Common Indirect Identifiers

  • Gender
  • Race
  • Ethnicity
  • Religion
  • Age
  • Marital Status
  • Household Composition
  • # of Children
  • Place of Birth
  • Education
  • Major
  • Income
  • Job Title
  • Place of Work
  • Medical Condition
  • Dates (of graduation, arrest, marriage)
  • Uncommon Characteristics
  • Direct Identifiers of Family/Household Members

De-identifying Non-PHI Data

For information on de-identifying PHI (Protected Health Information)/HIPAA data, see the IRB webpage HIPAA and PHI

It is the investigator's responsibility to keep his/her subjects' data as safe and secure as possible. Often investigators like to work with de-identified data to decrease the chance of a breech in confidentiality. 

De-identification is the process by which all links between the subjects’ personally identifying information and their research data are severed and the investigator has no code by which to re-identify them. Note, however, that there is always a risk of re-identification without a code, no matter how small. 

Some common direct identifiers that a data set cannot include if wanting to be categorized as de-identified are:

  • Names
  • Addresses
  • Telephone Numbers
  • Fax Numbers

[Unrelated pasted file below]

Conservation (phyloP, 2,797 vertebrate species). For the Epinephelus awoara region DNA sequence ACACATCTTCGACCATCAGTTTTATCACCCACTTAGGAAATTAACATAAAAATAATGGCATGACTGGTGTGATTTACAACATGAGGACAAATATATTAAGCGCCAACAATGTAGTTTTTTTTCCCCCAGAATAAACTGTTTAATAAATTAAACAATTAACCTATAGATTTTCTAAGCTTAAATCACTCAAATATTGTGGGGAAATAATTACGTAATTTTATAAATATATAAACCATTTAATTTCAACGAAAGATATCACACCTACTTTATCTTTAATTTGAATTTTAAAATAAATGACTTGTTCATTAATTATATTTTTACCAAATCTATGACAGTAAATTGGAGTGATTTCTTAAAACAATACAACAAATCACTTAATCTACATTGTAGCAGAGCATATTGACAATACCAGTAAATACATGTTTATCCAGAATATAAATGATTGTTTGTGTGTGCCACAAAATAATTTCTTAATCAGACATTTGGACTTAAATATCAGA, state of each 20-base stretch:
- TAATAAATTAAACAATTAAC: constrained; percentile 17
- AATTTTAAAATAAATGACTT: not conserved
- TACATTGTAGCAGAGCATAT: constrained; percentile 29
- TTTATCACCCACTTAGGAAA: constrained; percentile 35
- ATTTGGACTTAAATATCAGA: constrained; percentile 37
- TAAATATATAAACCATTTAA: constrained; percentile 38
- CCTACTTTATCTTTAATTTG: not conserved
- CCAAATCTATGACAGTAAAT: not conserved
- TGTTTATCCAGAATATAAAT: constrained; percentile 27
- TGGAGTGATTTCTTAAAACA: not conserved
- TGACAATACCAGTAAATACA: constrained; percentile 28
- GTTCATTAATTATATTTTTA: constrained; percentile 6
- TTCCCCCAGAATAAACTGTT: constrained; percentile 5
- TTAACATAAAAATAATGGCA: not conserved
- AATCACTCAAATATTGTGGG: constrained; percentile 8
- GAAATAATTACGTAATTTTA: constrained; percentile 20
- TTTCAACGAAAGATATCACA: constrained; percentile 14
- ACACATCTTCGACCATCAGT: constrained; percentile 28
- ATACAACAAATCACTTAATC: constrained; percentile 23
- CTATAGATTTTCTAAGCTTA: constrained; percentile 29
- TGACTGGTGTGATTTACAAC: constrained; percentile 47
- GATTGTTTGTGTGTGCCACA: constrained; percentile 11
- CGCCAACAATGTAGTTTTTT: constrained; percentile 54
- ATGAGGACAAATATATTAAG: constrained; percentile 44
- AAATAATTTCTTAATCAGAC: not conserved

• Email Addresses
  • Social Media Usernames or Handles
  • URLs/IP Addresses
  • Social Security #s
  • Dates of Birth
  • Dates of Death
  • Student #s
  • License/Certificate #s
  • Medical Record #s
  • Health Plan #s
  • Dates of Service
  • Account #s
  • Vehicle/Serial/Device #s
  • Facial Photographs or Images
  • Biometric Identifiers, including Voices and Fingerprints
  • Any other Unique Identifying Numbers, Codes, or Characteristics

In addition to the direct identifiers listed above, the investigator must be cognizant of indirect identifiers, which, in some circumstances, may make it possible to identify an individual deductively (i.e., if the sample set is too small or the indirect identifiers too many - see examples below).

It is important to remember that the more indirect identifiers investigators collect, the higher the risk of re-identification. In addition, the investigator must keep in mind that there may be information publicly available on the subjects that are unconnected from the data collected for the specific research in question and cumulatively, this information may be used to re-identify the subjects. 

The IRB will consider all indirect identifiers along with sample size to determine whether a dataset is truly de-identified.

Example: An investigator collects the religious affiliation, sex, grade level, and academic major of a sample of 500 students. The sample set includes one Christian female freshman philosophy major...

Example: An investigator collects the marital status of 50 recent college graduates. The sample set includes one widow/widower...